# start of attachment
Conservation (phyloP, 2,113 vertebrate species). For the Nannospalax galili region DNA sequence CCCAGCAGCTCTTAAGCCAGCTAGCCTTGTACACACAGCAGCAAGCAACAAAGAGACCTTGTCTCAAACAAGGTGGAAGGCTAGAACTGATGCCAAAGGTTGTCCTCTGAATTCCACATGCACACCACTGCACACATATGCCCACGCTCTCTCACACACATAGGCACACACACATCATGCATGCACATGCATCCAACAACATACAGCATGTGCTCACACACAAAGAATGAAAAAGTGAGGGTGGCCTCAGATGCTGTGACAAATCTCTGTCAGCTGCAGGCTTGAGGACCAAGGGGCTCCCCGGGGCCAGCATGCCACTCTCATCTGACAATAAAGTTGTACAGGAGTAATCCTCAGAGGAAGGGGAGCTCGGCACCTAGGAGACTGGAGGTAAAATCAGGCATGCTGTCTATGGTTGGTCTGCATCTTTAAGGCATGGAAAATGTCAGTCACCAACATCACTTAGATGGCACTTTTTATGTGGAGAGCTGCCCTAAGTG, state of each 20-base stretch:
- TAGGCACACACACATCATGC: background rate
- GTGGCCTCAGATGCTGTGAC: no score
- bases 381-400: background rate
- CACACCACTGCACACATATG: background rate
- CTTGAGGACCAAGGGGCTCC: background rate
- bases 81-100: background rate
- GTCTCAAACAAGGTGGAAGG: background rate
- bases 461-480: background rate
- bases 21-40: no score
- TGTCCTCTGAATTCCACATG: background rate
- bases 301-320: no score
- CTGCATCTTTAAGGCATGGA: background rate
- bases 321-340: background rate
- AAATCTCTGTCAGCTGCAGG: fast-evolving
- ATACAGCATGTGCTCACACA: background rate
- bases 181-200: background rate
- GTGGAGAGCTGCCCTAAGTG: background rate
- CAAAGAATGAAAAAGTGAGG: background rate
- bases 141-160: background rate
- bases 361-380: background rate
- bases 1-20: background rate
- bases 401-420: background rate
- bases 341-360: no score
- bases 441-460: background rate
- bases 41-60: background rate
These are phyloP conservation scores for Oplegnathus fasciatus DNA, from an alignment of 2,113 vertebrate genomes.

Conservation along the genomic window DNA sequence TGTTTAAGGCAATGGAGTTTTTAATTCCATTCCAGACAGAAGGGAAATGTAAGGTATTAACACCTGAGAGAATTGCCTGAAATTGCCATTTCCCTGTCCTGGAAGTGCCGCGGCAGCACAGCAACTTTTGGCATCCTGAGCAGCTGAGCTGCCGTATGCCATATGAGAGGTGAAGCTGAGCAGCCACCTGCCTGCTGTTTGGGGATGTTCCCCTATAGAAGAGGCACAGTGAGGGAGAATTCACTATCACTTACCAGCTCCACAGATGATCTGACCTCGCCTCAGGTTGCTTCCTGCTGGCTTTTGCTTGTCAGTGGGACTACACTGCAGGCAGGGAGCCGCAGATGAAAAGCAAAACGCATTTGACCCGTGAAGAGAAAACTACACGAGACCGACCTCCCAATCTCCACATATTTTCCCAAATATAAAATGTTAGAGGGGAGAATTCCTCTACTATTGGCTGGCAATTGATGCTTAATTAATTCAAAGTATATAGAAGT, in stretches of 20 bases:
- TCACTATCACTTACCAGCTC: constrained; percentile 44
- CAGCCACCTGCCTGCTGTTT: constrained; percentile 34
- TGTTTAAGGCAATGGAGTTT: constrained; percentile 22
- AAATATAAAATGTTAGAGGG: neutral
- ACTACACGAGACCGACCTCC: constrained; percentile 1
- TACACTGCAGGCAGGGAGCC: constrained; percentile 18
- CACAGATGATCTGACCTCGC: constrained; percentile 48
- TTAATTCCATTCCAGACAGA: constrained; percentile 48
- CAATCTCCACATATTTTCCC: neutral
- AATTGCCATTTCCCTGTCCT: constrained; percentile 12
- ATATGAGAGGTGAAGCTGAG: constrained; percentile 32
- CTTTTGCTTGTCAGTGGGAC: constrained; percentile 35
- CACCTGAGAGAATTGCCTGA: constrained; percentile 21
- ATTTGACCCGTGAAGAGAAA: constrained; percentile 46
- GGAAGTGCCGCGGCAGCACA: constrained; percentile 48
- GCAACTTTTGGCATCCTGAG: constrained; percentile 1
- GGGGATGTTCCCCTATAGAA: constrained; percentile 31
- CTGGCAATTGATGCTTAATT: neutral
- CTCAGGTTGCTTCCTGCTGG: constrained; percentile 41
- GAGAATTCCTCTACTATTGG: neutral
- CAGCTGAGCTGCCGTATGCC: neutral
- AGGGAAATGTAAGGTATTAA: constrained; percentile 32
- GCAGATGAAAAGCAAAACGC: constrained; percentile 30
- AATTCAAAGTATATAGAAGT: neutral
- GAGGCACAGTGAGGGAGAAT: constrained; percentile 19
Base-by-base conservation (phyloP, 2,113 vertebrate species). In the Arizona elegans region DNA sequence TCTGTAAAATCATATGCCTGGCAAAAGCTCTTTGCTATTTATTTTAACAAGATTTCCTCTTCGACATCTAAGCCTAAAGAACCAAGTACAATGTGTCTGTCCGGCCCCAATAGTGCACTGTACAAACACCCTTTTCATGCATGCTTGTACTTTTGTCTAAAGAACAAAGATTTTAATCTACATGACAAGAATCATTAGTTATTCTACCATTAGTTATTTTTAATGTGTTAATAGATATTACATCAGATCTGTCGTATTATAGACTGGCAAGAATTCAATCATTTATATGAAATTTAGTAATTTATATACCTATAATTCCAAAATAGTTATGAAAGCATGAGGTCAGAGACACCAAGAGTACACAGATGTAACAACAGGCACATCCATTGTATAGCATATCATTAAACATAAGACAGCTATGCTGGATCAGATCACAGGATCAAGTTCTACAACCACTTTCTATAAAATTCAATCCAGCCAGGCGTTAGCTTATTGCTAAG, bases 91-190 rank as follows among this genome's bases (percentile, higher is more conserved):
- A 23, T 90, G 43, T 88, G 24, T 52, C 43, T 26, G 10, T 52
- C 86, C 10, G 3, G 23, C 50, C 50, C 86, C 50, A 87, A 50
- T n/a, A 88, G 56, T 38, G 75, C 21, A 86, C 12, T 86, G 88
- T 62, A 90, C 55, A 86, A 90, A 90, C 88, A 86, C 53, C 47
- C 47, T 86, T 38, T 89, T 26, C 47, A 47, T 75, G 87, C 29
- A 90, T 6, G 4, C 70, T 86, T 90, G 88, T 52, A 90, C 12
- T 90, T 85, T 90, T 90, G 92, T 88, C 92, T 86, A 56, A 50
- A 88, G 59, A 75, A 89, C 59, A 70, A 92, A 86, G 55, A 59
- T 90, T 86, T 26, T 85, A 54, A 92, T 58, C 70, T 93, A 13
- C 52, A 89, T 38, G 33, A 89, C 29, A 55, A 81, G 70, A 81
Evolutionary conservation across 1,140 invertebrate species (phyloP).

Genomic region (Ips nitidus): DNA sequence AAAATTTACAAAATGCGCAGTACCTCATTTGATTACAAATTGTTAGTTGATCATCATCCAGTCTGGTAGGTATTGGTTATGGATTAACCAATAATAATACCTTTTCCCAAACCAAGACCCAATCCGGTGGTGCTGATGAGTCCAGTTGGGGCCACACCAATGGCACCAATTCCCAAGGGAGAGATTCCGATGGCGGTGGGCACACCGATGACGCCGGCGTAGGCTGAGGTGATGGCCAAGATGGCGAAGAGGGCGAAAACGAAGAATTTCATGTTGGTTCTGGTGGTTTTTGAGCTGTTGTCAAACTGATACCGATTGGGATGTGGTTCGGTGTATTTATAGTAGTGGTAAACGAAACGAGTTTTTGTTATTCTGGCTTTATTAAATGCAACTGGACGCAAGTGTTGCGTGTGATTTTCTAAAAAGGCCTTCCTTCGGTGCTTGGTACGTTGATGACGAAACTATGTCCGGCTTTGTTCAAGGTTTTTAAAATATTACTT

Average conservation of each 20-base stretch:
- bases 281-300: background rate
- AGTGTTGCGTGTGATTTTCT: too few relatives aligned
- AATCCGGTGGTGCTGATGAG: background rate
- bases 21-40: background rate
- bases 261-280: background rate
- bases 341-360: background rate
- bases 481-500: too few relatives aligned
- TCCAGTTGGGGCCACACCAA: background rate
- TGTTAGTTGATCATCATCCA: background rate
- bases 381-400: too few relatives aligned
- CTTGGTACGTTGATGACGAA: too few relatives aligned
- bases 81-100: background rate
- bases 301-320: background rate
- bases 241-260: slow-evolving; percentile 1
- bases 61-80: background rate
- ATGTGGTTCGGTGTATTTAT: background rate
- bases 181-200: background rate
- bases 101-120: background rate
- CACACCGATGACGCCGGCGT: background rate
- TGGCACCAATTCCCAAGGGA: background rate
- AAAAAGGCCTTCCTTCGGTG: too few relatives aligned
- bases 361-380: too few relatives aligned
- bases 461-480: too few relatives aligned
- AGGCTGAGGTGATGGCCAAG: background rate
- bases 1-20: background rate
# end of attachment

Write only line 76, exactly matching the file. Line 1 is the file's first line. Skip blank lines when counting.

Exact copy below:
- TGTTAGTTGATCATCATCCA: background rate